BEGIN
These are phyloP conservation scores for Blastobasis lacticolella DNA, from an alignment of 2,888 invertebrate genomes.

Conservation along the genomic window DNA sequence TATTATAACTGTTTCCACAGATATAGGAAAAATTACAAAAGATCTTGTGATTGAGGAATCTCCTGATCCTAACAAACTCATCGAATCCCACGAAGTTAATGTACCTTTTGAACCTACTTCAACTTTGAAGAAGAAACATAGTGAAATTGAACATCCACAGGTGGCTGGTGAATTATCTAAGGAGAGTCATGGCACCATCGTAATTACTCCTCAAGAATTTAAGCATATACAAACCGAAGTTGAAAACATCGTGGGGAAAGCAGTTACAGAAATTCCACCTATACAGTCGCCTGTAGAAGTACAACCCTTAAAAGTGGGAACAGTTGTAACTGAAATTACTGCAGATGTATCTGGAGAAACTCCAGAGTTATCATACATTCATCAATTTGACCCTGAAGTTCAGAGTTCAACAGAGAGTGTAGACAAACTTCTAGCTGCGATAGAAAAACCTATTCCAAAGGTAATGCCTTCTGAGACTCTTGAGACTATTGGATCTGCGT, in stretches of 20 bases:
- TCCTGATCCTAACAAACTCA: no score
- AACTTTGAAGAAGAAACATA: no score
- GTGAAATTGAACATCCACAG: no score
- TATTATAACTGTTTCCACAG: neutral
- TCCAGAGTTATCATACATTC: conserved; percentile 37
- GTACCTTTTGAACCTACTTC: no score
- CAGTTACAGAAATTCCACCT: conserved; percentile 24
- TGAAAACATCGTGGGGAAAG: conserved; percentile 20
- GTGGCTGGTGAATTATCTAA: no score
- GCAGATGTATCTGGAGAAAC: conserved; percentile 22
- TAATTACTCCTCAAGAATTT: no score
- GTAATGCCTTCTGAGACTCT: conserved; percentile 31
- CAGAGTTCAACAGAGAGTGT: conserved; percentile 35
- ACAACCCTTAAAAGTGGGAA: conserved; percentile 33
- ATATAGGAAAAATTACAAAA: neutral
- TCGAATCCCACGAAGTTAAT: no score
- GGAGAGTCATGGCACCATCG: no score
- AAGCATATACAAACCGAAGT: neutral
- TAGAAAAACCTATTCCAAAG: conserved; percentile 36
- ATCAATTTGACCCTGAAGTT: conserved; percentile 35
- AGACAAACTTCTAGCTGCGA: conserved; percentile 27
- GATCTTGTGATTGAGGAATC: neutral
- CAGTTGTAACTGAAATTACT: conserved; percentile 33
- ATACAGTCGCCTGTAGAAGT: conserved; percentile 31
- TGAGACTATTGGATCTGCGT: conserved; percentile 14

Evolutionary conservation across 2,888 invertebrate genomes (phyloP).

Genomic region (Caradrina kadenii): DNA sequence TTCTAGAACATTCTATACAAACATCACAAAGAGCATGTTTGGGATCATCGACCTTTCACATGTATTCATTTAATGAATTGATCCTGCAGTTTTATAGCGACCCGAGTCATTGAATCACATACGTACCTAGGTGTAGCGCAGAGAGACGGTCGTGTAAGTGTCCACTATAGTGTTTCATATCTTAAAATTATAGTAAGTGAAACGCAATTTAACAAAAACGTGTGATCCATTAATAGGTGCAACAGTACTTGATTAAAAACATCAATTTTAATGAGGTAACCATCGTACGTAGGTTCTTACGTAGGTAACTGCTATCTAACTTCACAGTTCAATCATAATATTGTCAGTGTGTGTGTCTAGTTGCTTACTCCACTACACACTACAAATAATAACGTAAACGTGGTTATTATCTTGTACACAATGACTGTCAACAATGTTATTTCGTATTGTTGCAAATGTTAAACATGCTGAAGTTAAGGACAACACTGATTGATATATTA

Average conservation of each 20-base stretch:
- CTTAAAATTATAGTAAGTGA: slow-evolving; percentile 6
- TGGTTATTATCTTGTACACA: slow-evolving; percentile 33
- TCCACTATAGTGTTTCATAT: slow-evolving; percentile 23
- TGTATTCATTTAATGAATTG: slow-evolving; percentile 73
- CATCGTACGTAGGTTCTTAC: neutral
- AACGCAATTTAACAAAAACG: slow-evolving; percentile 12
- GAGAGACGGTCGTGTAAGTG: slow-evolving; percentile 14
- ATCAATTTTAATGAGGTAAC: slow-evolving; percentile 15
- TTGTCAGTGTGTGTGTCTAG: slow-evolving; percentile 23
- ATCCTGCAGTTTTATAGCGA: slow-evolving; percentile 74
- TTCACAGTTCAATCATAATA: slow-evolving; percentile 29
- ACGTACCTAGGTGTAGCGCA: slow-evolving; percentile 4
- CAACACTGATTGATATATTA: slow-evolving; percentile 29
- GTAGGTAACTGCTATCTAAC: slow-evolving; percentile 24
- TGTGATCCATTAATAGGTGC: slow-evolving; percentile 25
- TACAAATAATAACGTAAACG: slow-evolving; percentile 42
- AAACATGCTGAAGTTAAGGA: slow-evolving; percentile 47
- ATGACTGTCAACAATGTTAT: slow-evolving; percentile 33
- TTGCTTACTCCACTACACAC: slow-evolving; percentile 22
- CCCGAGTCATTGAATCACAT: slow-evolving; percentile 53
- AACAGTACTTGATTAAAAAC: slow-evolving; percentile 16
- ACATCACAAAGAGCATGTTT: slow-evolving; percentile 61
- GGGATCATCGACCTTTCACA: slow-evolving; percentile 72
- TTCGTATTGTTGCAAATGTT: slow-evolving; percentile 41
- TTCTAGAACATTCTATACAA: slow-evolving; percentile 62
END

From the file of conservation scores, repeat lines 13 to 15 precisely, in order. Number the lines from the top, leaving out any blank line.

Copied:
- TAATTACTCCTCAAGAATTT: no score
- GTAATGCCTTCTGAGACTCT: conserved; percentile 31
- CAGAGTTCAACAGAGAGTGT: conserved; percentile 35